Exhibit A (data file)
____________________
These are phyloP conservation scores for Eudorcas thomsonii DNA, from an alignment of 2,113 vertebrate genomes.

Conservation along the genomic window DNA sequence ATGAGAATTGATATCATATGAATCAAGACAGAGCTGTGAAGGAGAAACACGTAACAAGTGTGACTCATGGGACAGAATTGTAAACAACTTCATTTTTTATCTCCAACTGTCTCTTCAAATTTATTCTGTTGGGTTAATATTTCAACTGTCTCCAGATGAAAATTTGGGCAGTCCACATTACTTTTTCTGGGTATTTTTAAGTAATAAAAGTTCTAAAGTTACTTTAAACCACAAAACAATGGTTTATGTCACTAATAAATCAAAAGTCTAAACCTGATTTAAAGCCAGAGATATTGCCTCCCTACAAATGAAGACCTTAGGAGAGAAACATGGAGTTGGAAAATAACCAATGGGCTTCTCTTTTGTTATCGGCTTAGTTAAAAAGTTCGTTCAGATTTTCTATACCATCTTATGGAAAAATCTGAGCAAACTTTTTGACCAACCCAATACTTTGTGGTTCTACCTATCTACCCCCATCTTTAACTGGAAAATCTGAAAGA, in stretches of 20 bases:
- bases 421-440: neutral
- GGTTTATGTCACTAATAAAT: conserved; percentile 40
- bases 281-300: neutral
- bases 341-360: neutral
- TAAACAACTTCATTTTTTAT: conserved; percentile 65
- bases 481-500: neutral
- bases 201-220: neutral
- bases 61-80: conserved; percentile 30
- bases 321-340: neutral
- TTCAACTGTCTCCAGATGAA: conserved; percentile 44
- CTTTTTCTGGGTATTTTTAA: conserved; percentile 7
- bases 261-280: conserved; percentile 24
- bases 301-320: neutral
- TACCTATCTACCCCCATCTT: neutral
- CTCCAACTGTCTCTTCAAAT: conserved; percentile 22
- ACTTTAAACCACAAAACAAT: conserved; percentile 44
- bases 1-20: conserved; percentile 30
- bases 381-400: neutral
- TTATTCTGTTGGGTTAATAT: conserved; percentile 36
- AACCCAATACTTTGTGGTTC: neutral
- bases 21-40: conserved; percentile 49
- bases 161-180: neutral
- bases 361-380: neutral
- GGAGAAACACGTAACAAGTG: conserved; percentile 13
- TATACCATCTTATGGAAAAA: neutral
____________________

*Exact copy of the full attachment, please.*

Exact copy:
These are phyloP conservation scores for Eudorcas thomsonii DNA, from an alignment of 2,113 vertebrate genomes.

Conservation along the genomic window DNA sequence ATGAGAATTGATATCATATGAATCAAGACAGAGCTGTGAAGGAGAAACACGTAACAAGTGTGACTCATGGGACAGAATTGTAAACAACTTCATTTTTTATCTCCAACTGTCTCTTCAAATTTATTCTGTTGGGTTAATATTTCAACTGTCTCCAGATGAAAATTTGGGCAGTCCACATTACTTTTTCTGGGTATTTTTAAGTAATAAAAGTTCTAAAGTTACTTTAAACCACAAAACAATGGTTTATGTCACTAATAAATCAAAAGTCTAAACCTGATTTAAAGCCAGAGATATTGCCTCCCTACAAATGAAGACCTTAGGAGAGAAACATGGAGTTGGAAAATAACCAATGGGCTTCTCTTTTGTTATCGGCTTAGTTAAAAAGTTCGTTCAGATTTTCTATACCATCTTATGGAAAAATCTGAGCAAACTTTTTGACCAACCCAATACTTTGTGGTTCTACCTATCTACCCCCATCTTTAACTGGAAAATCTGAAAGA, in stretches of 20 bases:
- bases 421-440: neutral
- GGTTTATGTCACTAATAAAT: conserved; percentile 40
- bases 281-300: neutral
- bases 341-360: neutral
- TAAACAACTTCATTTTTTAT: conserved; percentile 65
- bases 481-500: neutral
- bases 201-220: neutral
- bases 61-80: conserved; percentile 30
- bases 321-340: neutral
- TTCAACTGTCTCCAGATGAA: conserved; percentile 44
- CTTTTTCTGGGTATTTTTAA: conserved; percentile 7
- bases 261-280: conserved; percentile 24
- bases 301-320: neutral
- TACCTATCTACCCCCATCTT: neutral
- CTCCAACTGTCTCTTCAAAT: conserved; percentile 22
- ACTTTAAACCACAAAACAAT: conserved; percentile 44
- bases 1-20: conserved; percentile 30
- bases 381-400: neutral
- TTATTCTGTTGGGTTAATAT: conserved; percentile 36
- AACCCAATACTTTGTGGTTC: neutral
- bases 21-40: conserved; percentile 49
- bases 161-180: neutral
- bases 361-380: neutral
- GGAGAAACACGTAACAAGTG: conserved; percentile 13
- TATACCATCTTATGGAAAAA: neutral